15. Noting that the Fire Services Department reviewed and updated its Code of Practice every 10 years, Mr Edward HO sought assurance from the Administration that changes to the Code or the relevant regulations would not affect hotels and guesthouses for renewal of licence. DS for HA further explained the policy guidelines and emphasized that no additional requirements would be imposed upon licence renewal, unless for reasons of public safety as described in paragraph 14. Mr Edward HO suggested that sufficient time should be allowed for hotels to complete the necessary modification works when introducing new requirements.

16. Considering that hotels and guesthouses were basically different modes of operations, Mr HO Sai-chu suggested a multi-tier licensing system for hotels and guesthouses. His suggestion was supported by Mr James TO and Mr CHAN Wing-chan. They considered that hotels with good records of compliance should be given licences of a longer period, say, five or seven years. DS for HA responded that generally speaking, smaller establishments would be subject to tighter control under the proposed licensing system, and only those with good record of compliance would be considered for a licence up to a maximum period of 36 months.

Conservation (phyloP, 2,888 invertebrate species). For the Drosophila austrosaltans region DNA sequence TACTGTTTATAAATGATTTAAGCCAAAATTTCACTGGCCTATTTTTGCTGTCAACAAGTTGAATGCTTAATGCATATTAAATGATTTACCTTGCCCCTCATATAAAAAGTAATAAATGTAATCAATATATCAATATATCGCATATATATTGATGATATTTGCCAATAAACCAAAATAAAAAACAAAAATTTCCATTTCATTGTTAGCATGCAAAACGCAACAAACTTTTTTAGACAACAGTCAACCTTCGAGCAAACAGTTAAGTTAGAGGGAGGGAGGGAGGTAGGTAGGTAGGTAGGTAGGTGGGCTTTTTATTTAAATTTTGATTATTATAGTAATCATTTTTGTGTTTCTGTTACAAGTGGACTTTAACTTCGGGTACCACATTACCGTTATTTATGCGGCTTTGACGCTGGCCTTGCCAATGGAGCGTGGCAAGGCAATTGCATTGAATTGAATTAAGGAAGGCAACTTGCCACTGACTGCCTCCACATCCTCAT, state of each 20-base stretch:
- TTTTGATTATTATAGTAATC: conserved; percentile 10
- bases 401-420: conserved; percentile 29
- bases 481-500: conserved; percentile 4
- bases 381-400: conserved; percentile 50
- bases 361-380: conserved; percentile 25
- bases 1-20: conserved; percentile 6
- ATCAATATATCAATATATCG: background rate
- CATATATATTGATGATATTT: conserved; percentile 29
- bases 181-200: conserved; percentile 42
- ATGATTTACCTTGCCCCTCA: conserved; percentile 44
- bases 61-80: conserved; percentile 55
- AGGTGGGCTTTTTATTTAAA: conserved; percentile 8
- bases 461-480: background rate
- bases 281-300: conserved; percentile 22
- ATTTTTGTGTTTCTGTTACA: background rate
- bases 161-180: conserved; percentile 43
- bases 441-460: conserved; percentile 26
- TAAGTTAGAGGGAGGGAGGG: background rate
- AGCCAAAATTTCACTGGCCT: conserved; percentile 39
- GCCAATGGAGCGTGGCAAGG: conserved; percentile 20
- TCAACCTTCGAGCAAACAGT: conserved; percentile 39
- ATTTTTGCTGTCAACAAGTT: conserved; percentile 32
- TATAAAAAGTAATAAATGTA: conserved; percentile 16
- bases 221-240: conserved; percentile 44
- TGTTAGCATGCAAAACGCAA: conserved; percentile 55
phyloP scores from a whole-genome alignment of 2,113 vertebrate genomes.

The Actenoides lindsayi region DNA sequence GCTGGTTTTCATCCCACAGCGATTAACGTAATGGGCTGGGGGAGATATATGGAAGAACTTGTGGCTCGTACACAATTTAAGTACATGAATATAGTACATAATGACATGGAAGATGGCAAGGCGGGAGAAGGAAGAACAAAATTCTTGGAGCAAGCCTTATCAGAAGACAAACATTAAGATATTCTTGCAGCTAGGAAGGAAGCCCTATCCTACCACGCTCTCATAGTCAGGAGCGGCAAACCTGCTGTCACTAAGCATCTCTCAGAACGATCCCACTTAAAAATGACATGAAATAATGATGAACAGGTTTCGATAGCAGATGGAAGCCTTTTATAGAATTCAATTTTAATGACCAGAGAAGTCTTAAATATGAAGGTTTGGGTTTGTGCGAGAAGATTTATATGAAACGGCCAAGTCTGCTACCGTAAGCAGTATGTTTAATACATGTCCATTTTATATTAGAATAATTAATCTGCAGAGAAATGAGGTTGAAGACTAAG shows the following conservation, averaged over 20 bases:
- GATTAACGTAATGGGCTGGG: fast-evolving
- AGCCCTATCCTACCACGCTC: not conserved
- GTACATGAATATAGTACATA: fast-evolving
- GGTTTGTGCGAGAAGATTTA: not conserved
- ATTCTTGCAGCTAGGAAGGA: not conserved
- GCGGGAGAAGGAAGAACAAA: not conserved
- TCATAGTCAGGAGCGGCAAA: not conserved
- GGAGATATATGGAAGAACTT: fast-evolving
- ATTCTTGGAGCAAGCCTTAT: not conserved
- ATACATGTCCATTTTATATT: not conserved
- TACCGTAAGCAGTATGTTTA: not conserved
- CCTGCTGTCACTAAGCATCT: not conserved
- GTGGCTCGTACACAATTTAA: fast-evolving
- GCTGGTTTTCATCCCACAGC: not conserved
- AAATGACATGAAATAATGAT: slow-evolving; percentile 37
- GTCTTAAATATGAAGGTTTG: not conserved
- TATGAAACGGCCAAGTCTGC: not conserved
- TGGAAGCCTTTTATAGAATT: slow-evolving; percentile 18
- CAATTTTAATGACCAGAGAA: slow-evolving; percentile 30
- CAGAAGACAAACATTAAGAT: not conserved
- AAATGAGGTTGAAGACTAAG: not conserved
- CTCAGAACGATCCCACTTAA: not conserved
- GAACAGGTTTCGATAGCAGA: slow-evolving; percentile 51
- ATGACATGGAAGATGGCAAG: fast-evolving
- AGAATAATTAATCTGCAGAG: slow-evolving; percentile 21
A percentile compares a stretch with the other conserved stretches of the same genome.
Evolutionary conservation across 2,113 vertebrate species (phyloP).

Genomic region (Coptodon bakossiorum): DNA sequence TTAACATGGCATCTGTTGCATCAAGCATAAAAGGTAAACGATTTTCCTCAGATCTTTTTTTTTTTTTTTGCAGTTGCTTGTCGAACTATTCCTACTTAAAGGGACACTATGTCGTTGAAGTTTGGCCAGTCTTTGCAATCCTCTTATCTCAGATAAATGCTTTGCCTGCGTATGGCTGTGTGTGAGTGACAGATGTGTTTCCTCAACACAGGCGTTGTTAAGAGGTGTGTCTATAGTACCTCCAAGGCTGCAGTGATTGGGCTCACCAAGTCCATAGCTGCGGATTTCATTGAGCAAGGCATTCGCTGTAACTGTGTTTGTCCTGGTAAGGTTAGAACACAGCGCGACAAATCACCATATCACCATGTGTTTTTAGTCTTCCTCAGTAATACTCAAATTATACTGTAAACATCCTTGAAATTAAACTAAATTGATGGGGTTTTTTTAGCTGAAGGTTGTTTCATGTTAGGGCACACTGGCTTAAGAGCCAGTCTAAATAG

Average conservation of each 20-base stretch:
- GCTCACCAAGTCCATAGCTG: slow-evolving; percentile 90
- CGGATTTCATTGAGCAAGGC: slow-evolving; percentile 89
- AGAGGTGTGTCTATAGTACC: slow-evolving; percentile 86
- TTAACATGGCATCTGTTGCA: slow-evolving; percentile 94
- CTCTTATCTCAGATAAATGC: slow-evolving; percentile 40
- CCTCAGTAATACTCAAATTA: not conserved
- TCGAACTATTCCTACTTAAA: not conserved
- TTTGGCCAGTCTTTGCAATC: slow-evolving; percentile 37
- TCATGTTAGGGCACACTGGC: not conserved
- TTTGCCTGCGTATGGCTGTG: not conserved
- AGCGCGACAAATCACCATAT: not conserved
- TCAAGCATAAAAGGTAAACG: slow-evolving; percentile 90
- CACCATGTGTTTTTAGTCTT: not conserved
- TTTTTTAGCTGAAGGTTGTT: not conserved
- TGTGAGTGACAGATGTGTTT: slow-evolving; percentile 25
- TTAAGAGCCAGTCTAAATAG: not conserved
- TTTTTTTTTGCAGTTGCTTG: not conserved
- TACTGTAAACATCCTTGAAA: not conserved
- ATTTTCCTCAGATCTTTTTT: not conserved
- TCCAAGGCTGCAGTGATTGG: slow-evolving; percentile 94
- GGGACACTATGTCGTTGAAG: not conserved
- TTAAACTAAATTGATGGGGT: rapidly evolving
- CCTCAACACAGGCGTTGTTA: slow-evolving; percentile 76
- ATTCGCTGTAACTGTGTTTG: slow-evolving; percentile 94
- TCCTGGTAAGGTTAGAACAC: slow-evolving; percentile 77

Licence fees

17. Arising from Mr Howard YOUNG's enquiry about the frequency of inspection on licensed hotels and guesthouses, the Chairman asked whether the licence fees were based on the policy of cost-recovery. DS for HA responded that the current licence fees could only recover 26% of the costs. However, in view of the recent economic downturn, the Administration had no intention to increase licence fees in the current financial year.